|The star in the new year night by Eugen Bracht|
I could not find the right curtains at three stores. If three stores that are known for their nice curtains do not have what I need, are my needs difficult to fulfil? Or are they catering to a template of expectations?
They showed me red, red in its many shades. They showed me brown, brown that covered distances from beige to the darkest wood.
Rust, I said. I wanted rust-coloured curtains. This? And they showed me a pink, faded and jaded. No, I said. Rust. Their faces were question marks. "Rusting is the common term for corrosion of iron and its alloys, such as steel." How could I explain this when it is not what I ever thought about when the colour rust danced before my eyes?
I rummaged through piles. Nothing. I left. With a few things, but not what I had set out for. There are always a few things that act as placebo, but placebos work only if you are looking for an ailment, not a cure.
The rods were empty this morning, like bare branches. I stared at the brass holder glinting in the sunlight. And then I remembered. The old curtains. Cleaned and ironed, lying in some draw. I am not good with putting up curtains, but I was on a stool, craning my neck and trying to find the fixing places. See? I don't even know the terms.
They are up now. Old. Familiar. Yet new. No dust, no stains, no wear and tear. I look at them with new eyes. Isn't that what a fresh start should be about?
* * *
I have skimmed through the newspapers and surfed past channels holding forth on the year that was. It is a necessary ritual, with some lame attempts at humour.
I recall how years ago as an active media person, I too would write a column or do a feature on the new year. There was the roundup, the people who matter, who don't, what was said, what was done. There was much enthusiasm. Today, with the surfeit of minutiae passing for information and insight, all I can find is regurgitation.
This, alas, is unlikely to change because the dispensers of trivia believe their audience can only handle bite-size bits and the latter shrug believing the dispensers can only dish out this much. They live in a happy compromise.
* * *
A lot has happened around the world.
Donald Trump being able to think he will be President of the United States of America is not only about his temerity but the licence a large enough section of Americans has granted him. He exists because there is perhaps a felt need for him.
Then there is Hillary Clinton who said that Trump is ISIS's best recruiter after he said he would not allow Muslims into America. If one was being paranoid, the other seemed to convey that Muslims hurt by such a move would naturally be inclined towards ISIS. This makes Hillary sound worse. Transparent hate is way better to deal with than such covert projection of stereotypes.
In the days following San Bernardino, the top search phrase was "kill Muslims" on Google. It would be interesting to find out who was looking for such details, and what it might reveal.
Muslims continued to make news, much of it because a bunch of them terrorised the world into believing that they represented 1.6 billion people. It couldn't be their marketing skills, for they were killing Muslims too, mainly Muslims. In fact, it is Muslims who are fighting them on the ground.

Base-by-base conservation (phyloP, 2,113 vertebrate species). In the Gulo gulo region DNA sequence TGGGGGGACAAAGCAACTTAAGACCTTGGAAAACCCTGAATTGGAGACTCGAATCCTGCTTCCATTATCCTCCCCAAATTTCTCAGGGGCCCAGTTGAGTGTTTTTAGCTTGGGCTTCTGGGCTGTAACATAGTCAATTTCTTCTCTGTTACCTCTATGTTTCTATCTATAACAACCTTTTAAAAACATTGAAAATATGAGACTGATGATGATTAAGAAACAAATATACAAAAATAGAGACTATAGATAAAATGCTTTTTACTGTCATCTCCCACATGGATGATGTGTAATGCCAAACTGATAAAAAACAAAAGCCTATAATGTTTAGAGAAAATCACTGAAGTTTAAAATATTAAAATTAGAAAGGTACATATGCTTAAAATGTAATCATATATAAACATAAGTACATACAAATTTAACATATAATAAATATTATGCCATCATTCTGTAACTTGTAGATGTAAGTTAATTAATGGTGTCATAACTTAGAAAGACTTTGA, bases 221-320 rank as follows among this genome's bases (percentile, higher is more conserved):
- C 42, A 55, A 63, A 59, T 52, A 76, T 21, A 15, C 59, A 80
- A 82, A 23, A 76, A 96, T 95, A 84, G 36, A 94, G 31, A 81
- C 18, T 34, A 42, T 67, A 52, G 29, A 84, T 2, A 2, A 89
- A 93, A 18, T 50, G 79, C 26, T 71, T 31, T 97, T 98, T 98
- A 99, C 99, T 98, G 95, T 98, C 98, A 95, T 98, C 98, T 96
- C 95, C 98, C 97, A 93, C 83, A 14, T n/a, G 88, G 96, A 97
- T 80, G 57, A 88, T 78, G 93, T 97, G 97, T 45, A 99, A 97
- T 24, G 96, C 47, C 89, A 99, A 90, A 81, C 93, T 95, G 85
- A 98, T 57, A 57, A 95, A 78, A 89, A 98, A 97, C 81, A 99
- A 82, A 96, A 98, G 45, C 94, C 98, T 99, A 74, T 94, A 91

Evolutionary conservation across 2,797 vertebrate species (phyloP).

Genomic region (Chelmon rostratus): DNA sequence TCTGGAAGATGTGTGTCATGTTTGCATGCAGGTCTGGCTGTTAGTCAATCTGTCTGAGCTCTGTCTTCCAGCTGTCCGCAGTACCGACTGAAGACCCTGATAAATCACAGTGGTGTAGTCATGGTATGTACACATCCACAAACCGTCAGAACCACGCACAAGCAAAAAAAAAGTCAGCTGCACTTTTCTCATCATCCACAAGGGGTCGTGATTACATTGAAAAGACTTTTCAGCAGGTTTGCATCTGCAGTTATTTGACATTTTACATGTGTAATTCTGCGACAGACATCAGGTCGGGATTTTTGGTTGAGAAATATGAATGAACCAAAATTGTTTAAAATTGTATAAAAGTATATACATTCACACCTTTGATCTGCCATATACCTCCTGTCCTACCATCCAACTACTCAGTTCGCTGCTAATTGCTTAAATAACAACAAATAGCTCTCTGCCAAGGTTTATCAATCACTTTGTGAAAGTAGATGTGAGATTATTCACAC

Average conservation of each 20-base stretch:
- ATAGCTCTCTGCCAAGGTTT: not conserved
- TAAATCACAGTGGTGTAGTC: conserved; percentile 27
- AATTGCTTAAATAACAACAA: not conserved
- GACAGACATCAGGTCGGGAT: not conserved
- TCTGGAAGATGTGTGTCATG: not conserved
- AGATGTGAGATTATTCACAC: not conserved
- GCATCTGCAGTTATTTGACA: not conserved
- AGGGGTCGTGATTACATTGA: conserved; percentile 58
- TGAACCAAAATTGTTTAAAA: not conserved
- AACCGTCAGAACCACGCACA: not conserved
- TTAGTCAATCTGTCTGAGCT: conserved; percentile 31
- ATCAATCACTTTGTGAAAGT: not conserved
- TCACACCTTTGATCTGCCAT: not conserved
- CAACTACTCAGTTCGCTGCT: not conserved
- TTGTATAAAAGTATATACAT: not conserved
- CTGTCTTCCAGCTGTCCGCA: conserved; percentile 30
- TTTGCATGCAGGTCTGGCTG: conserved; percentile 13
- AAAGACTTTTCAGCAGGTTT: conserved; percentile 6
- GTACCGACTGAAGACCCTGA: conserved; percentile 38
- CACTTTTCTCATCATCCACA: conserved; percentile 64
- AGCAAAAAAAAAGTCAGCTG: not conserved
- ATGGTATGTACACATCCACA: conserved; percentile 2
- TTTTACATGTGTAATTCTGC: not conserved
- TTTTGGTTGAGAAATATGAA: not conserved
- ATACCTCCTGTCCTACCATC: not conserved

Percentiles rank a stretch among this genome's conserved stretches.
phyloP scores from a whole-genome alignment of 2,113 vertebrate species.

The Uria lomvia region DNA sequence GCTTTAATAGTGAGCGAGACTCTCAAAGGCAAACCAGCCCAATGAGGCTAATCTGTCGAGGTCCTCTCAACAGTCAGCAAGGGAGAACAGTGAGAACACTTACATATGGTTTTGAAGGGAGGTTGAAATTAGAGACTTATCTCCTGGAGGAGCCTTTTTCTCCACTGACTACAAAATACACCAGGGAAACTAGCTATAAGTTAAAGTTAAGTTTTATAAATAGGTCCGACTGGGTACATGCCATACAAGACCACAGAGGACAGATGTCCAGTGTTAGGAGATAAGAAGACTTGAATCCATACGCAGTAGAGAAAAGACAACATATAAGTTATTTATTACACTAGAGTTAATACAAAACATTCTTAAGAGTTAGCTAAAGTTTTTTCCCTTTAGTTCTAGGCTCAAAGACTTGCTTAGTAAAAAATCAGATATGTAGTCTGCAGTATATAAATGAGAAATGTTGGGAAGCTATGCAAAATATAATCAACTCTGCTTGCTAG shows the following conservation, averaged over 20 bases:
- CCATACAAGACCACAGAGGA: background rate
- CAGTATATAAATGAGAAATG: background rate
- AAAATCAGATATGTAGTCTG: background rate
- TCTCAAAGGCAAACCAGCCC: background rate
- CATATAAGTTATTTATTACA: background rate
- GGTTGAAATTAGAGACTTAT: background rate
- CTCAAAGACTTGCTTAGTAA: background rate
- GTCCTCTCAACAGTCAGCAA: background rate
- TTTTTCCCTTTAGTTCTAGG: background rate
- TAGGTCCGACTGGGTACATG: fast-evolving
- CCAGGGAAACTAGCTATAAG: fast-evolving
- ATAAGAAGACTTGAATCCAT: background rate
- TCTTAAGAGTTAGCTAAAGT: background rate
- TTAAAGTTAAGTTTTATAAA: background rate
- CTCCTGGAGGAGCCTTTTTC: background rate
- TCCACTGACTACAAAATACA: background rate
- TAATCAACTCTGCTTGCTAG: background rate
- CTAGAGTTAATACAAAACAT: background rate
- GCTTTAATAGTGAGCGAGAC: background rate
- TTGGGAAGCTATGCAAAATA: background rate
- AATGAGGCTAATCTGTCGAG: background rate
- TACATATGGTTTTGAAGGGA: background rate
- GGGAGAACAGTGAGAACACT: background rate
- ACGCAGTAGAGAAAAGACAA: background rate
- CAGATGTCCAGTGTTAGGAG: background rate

In India, it was the cow. Some suggested that the cow should be honoured as the Mother of the Nation, and this was in all seriousness. Cow urine was sought to be used as disinfectant in hospitals; it is already an ingredient in the Patanjali range of products by Baba Ramdev, a yoga guru who has the government of India as his patron.
Narendra Modi continued with his magical version of prime ministership by using the flying carpet jet to see what other countries have been upto so that he can tell Indians what he can do to become like them so that they can become like us with Make in India. It's as simple and complicated as that.
He made a 'surprise' visit to Lahore on December 25, which happened to be Nawaz Sharif's, Jinnah's, Vajpayee's and Jesus' birthday. Much was made of it as a move forward towards peace. It is more about showmanship. The people crave for such visits on both sides. Unless they are permitted such "drop in" moments, peace will be a word on paper erased and rewritten many many times according to the whims of the politicians.
* * *
To wind up for now, I am not cynical about the new at all. I welcome it. I only wish that we did not feel the need to kick out the old. Is there any assurance that the new will not be mere varnish?
Last evening, on my way home I stopped at the end of my lane where the fruit vendor's cart stands. I like pineapple, especially if they are sliced and ready to eat. I do not pretend to enjoy hard labour, and don't find it exciting to cut and chop. He had strawberries too. "They are too bright," I told him. "Stobry aisa hi hota hai (strawberries are always like that)," he said. I gave him an angry look, "Do you think I am buying strawberries for the first time?"
He did not look chastised, and for some reason I liked that, that certain defiance in his eyes. He is a young man, maybe just out of his teens. For him strawberry is upward mobility, the shinier the better.
A beggar woman with a baby held at her hips stood there. What does one do? He gave her one piece of the shiny strawberry. I fished out some money and gave it to her.
As I walked towards home, I saw her sitting on the pavement. She beamed and waved at me, lifting her son's hand to do the same. I waved back and reached my gate with a strawberry smile.
A Happy New Year...may you all find a reason to smile.